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|Terrängbil m/42D SKP|
|Type||Armoured personnel carrier|
|Place of origin||Sweden|
|Mass||8 500 kg|
|Crew||3 (commander, driver, gunner) + 7 fully equipped soldiers|
|Armor||Mostly 8 mm, but variable between 4-20 mm.|
|dual-mounted ksp m/36 (8x63mm dbl lv), last version dual-mounted KSP 58|
|Smoke dischargers x6|
|Engine||Petrol/Motyl, 4-cyl Scania-Vabis 402/1|
115 hp (85 kW) at 2300 rpm
Terrängbil m/42 KP (Tgbil m/42 SKP/VKP), meaning "Off-road vehicle 42" with a secondary designation of "Scania, Bodywork: Armoured" or "Volvo, Bodywork: Armoured", was the Swedish army's first armoured personnel carrier, developed as a stop-gap measure during World War II.
In 1941, when tanks were organized into a unit of their own, it was clear there was a desperate need for a troop carrier able to both keep up with the tanks and provide protection against artillery shrapnel and small-arms fire. Due to the war there were no international suppliers to buy from, so the only option was to develop a domestic solution. AB Landsverk designed an APC consisting of a chassis from a regular army lorry equipped with an armoured shell.
The armour-plates were made by Bofors, Landsverk, Bröderna Hedlund and Karlstads Mekaniska Werkstad and then delivered to Volvo and Scania-Vabis for final assembly. The Volvo and Scania-Vabis versions were known as Tgb m/42 VKP and SKP, respectively. The first approved delivery was made in 1944, after some 38 vehicles had been failed due to tensions caused by welding the hardened steel. This was rectified by switching to a soft-hardened steel and then heating the completed body-work in purpose-built ovens to remove the tensions.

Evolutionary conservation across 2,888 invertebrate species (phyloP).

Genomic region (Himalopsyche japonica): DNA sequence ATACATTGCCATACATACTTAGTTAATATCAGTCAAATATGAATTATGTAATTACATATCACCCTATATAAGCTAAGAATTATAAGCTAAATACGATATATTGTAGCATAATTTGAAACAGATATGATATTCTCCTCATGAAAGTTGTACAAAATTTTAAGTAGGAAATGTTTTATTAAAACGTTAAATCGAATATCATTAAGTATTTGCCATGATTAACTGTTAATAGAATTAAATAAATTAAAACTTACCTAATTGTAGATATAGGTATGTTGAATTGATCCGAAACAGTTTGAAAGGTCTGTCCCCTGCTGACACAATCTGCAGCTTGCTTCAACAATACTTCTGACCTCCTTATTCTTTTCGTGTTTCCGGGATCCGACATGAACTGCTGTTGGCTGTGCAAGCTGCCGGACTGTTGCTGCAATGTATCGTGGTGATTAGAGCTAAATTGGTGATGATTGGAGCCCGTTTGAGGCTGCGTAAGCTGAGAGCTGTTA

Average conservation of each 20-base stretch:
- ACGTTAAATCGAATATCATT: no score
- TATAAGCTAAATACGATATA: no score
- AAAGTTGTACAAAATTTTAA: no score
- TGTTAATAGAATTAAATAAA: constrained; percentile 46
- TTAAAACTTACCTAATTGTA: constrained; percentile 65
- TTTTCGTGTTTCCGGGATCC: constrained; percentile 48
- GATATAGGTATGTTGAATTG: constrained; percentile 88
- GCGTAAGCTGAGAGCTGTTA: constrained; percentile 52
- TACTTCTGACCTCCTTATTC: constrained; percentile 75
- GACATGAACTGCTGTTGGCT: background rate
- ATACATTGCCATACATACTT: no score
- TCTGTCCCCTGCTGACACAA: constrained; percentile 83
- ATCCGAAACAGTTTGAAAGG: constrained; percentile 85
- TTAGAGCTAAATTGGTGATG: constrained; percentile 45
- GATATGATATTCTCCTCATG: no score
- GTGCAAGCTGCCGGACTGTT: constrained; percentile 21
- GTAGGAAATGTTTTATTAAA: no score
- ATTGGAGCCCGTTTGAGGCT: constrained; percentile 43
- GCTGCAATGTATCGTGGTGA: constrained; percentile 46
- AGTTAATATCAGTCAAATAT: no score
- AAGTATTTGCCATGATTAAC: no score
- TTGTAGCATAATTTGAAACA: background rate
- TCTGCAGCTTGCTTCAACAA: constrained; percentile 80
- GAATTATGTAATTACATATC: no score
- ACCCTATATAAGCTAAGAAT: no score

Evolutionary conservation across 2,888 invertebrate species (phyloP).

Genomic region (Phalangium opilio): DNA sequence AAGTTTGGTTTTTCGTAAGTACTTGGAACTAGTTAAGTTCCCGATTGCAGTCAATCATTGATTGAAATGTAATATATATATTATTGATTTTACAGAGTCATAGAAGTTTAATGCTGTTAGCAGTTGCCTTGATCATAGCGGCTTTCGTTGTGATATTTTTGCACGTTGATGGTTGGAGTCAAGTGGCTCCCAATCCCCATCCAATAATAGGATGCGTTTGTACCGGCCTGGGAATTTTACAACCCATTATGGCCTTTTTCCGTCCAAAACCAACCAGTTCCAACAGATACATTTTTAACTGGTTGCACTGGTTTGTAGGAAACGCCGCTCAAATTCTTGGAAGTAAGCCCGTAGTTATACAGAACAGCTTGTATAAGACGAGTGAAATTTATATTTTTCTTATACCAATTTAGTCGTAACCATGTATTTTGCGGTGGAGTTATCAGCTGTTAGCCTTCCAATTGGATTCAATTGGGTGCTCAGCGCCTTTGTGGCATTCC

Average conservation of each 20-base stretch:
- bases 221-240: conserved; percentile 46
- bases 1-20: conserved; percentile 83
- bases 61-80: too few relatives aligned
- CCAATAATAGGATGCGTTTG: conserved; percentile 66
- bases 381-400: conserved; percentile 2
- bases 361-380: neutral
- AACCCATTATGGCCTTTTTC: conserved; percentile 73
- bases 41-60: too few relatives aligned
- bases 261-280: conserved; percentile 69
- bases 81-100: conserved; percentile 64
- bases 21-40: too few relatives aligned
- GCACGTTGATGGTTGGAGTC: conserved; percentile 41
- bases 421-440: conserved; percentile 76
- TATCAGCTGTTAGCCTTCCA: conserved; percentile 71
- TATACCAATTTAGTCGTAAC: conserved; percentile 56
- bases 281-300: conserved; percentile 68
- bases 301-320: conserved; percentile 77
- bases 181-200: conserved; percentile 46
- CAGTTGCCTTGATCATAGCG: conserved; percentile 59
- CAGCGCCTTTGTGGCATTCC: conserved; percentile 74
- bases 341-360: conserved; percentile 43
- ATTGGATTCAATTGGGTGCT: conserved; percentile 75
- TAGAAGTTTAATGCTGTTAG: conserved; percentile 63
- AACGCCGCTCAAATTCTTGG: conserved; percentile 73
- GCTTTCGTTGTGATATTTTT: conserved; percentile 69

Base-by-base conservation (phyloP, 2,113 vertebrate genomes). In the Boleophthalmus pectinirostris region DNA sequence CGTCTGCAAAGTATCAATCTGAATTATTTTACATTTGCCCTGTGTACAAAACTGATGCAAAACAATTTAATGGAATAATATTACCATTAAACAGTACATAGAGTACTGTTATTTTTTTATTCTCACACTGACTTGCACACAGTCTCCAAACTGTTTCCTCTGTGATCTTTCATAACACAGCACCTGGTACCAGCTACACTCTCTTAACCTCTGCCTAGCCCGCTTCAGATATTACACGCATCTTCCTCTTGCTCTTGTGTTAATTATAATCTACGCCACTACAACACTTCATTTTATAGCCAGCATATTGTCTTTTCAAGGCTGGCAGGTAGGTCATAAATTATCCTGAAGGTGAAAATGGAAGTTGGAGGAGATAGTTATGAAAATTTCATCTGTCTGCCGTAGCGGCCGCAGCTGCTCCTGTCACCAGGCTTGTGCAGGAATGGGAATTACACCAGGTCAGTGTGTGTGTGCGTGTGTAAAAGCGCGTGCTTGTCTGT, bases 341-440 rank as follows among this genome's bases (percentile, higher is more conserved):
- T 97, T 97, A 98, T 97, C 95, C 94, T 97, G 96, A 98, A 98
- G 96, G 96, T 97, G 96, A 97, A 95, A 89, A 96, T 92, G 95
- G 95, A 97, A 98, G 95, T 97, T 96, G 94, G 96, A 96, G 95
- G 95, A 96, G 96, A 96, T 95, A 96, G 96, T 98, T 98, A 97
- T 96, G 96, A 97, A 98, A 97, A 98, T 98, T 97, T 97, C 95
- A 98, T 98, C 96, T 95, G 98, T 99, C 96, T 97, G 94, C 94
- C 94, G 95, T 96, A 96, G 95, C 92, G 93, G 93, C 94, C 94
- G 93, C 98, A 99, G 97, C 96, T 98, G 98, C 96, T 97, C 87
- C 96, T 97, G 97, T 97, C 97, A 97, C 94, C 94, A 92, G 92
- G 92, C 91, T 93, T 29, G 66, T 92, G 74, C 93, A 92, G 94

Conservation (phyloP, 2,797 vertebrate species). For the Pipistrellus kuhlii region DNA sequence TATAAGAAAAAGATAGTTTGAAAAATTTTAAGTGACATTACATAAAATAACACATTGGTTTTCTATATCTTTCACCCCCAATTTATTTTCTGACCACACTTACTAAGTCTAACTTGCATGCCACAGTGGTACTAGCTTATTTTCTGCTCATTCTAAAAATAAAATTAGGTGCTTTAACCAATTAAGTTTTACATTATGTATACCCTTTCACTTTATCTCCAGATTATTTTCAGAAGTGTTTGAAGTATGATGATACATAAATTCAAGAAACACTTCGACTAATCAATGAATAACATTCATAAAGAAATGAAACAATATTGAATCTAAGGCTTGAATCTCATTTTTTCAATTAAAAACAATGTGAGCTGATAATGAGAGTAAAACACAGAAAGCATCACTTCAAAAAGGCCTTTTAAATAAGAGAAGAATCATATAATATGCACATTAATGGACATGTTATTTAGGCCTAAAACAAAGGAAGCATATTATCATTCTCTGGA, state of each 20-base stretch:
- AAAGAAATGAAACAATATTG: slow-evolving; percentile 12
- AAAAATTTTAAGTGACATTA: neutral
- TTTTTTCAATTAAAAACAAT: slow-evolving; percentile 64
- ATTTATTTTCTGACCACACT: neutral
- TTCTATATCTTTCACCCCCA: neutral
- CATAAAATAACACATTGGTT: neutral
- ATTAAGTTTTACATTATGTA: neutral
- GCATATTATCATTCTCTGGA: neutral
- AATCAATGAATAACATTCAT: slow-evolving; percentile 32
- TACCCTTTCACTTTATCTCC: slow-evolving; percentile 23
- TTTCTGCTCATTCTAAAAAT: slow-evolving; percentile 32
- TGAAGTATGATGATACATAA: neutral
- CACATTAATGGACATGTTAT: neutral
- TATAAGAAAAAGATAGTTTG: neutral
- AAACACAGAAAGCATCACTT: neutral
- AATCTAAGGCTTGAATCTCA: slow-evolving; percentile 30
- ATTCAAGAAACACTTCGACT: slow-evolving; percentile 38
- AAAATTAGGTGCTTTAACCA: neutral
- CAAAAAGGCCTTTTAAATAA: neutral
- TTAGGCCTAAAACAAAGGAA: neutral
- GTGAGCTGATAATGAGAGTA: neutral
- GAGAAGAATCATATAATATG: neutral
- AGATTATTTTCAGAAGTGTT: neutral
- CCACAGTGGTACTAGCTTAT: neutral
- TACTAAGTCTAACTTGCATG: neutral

During the 1950s the vehicles were modified with a mounting for a double machine gun on the cab roof and at that time the designations changed to Tgb m/42 VKPF and SKPF (F = Fordonsluftvärn, or vehicle anti-aircraft).
The KP saw combat with Swedish UN forces during the Congo Crisis in the 1961-1964 period (Scania SKPF variant only). 15 KPs were also bought by the UN and used by the Indian and Irish battalions in Congo. An armoured, open top turret for the machine gunner was added to the KPs in Congo after a number of gunners were shot in the abdomen. A few left-behind UN SKPFs were reconditioned and used by the Congolese Army in 1964-65. SKPFs were also deployed by United Nations Peacekeeping Force in Cyprus during the intercommunal violence in 1964.
In the 1980s and 1990s, many surviving SKPFs of the Swedish Army were modified with armoured roofs and in many other ways, resulting in several new versions.
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